quarta-feira, outubro 12, 2005

Na recente Audição prévia para a confirmação do Juiz John Roberts para o Supremo Tribunal dos States, destacou-se pela sua agressividade a campeã feminista a Senadora Dianne FEINSTEIN, da Califórnia. E, com todas as letras, veio ao de cima todo o peso da concepção ideológica dos abortistas: A impossibilidade de praticar o aborto livre tolhe o direito à Igualdade da mulher ! Porra, porque é que a natureza não nos fez a todos iguais ? Hermafroditas, iguaizinhos, uniformes, clones uns dos outros ? Quantos milhões de mortos não provocou já esta obsessão da Igualdade anti-natural ? Abortistas: confessem como a judia Feinstein as vossas verdadeiras razões para defenderam o aborto e deixem-se de hipocrisias !
Permito-me transcrever alguns mimos do diálogo :

FEINSTEIN :In response to the chairman's question this morning about the right to privacy, you answered that you believed that there is an implied right to privacy in the Constitution.
Do you then believe that this implied right of privacy applies to the beginning of life and the end of life?

ROBERTS: Well, Senator, first of all, I don't necessarily regard it as an implied right. It is the part of the liberty that is protected under the due process clause. That liberty is enumerated...

FEINSTEIN: And in Casey, again, the court stated, and I quote, "The ability of women to participate equally in the economic and social life of the nation has been facilitated by their ability to control their reproductive lives and that this ability to control their reproductive lives was enough of a reliance to sustain Roe."

ROBERTS: That's what the court concluded -- I think you're reading from the plurality opinion -- the joint opinion in the case.

FEINSTEIN: Thank you.
One other reading from Justice Ginsburg's testimony: "Abortion prohibition by the state, however, controls women and denies them full autonomy and full equality with men. That was the idea I tried to express in the lecture to which you referred; that two strands, equality and autonomy, both figure in the full portrayal."

FEINSTEIN: In Bray, you argued on behalf of the government as deputy solicitor general that the right to have an abortion is not specific to one gender.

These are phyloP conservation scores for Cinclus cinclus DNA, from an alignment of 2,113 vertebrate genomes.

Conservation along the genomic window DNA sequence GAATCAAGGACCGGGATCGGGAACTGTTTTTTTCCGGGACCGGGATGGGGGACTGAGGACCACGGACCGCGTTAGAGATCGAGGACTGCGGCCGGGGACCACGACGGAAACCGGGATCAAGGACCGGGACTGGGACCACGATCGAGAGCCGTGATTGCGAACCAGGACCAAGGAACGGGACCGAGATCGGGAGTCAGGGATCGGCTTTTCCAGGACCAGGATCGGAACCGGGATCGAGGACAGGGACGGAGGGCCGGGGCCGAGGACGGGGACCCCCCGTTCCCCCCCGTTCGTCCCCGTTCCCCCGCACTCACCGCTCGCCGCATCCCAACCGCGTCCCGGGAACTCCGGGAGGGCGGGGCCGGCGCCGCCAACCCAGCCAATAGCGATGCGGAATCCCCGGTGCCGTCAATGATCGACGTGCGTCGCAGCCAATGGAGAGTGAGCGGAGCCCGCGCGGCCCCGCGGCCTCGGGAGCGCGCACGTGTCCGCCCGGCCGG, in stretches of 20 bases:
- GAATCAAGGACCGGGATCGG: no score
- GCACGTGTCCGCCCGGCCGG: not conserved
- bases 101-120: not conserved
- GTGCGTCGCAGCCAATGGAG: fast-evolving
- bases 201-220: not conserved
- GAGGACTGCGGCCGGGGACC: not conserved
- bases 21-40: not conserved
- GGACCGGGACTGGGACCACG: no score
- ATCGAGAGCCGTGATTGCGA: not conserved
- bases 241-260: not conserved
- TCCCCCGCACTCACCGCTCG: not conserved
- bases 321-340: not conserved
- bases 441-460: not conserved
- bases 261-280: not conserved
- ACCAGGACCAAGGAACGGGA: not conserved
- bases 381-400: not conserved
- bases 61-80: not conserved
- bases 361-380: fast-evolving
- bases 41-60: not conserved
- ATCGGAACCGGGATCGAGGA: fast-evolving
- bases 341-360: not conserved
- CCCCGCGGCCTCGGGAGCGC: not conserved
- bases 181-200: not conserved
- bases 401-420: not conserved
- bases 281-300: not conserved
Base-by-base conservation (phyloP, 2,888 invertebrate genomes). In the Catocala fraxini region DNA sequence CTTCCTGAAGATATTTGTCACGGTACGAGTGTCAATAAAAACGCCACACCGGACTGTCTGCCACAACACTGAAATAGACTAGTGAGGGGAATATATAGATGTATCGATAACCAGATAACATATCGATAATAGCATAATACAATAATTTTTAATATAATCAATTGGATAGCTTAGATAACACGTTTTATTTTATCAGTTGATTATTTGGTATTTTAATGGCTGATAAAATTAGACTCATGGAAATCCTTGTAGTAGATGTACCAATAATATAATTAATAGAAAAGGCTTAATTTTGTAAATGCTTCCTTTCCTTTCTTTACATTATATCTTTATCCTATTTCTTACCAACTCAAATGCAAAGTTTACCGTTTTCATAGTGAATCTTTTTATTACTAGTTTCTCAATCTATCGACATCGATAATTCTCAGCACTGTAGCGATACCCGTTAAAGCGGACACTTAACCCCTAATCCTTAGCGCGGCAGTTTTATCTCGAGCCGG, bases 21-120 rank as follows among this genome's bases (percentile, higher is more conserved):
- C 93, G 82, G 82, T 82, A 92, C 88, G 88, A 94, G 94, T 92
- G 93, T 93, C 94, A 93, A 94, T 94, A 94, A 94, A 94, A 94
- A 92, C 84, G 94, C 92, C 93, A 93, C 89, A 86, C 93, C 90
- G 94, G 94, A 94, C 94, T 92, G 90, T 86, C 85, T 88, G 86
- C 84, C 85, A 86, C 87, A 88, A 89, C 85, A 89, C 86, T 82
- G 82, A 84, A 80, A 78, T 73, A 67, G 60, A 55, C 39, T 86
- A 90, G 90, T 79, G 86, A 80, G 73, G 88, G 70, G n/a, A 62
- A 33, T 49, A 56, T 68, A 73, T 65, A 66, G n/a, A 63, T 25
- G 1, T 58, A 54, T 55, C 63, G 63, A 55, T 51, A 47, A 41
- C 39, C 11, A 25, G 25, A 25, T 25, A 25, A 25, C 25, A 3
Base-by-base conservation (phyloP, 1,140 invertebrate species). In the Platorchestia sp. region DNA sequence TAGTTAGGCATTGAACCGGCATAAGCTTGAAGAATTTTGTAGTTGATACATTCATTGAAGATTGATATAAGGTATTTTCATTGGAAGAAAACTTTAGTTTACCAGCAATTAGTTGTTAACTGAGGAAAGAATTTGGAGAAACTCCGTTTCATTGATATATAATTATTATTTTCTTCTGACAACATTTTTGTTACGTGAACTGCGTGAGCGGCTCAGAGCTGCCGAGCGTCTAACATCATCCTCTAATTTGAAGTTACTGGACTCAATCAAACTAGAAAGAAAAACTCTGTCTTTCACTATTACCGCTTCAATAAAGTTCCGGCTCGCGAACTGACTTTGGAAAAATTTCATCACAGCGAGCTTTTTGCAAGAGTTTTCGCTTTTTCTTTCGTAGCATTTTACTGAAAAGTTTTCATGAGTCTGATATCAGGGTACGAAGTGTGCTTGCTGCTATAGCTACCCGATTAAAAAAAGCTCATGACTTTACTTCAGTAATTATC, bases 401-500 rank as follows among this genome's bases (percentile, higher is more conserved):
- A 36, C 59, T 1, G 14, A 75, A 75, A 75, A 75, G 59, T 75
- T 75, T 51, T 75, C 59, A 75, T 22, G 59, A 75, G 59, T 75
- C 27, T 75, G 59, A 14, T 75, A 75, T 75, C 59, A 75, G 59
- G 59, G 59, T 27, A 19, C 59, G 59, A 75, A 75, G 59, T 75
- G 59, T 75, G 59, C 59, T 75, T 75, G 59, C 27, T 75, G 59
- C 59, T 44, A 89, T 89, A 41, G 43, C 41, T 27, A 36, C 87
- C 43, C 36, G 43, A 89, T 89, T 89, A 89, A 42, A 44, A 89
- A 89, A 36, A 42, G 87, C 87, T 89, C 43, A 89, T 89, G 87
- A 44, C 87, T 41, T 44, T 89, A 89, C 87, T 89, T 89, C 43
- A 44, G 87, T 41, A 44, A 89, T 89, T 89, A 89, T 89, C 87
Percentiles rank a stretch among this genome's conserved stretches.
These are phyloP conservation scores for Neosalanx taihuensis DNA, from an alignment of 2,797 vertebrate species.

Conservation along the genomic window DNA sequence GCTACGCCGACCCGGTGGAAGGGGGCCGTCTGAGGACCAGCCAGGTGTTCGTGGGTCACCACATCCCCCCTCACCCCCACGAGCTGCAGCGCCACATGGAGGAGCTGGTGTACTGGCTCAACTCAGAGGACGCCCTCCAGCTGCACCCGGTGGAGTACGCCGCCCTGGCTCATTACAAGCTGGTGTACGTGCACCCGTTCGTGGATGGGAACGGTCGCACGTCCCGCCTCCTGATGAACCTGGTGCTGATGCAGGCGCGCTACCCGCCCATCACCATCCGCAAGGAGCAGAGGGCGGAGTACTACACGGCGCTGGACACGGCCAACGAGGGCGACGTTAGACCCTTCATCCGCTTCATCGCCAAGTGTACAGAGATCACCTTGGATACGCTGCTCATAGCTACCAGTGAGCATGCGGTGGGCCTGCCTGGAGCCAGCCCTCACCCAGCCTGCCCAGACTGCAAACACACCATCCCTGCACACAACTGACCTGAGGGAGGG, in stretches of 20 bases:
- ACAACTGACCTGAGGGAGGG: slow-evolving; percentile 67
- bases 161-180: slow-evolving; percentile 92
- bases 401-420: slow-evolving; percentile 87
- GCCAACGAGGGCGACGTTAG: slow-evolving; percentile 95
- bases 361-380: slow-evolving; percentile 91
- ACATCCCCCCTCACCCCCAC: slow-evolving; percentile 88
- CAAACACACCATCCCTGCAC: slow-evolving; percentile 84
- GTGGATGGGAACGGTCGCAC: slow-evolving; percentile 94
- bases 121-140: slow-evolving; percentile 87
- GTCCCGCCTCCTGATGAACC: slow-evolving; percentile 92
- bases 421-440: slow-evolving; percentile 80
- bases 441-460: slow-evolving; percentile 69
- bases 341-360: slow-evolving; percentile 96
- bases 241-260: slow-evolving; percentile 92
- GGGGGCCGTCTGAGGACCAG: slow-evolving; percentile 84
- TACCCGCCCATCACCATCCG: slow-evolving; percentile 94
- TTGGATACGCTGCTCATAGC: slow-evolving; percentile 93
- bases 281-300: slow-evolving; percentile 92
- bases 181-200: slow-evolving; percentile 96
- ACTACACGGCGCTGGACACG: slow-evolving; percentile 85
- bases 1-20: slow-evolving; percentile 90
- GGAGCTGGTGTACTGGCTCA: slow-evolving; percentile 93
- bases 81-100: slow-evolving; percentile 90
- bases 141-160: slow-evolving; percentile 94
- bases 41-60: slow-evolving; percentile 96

Specifically, your brief stated, quote, "Unlike the condition of being pregnant, the right to have an abortion is not a fact that is specific to one gender," end quote.
In your oral argument you went on to make this point by comparing Operation Rescue's attempts to prevent a woman from exercising her privacy right to make decisions about her pregnancy to an ecologist's efforts to block an Indian tribe from using their exclusive fishing rights.

Do you think that's an appropriate analogy?

ROBERTS: Well, Senator, it was a position and an argument that the administration made that was accepted by the Supreme Court by a vote of 6-3.

The underlying point was that under the statute at issue in Bray, the Ku Klux Klan Act, required under the Supreme Court's precedent that people engaged in the challenged activity must be motivated by a discriminatory animus.
Obviously, under the Ku Klux Klan Act, the classic case, racial hostility.
And the issue was: Are people opposed -- in the Bray case -- opposed to abortion opposed to women?
And the determination of the court was that, no, that there are people who are opposed to abortion and that does not constitute opposition or discriminatory animus against women and, therefore, that the Ku Klux Klan Act didn't apply.

Many other provisions obviously apply in a case of abortion protester violence, including state law and other provisions of federal law, but the Supreme Court concluded 6-3 that there is no discriminatory animus based on opposition to abortion.

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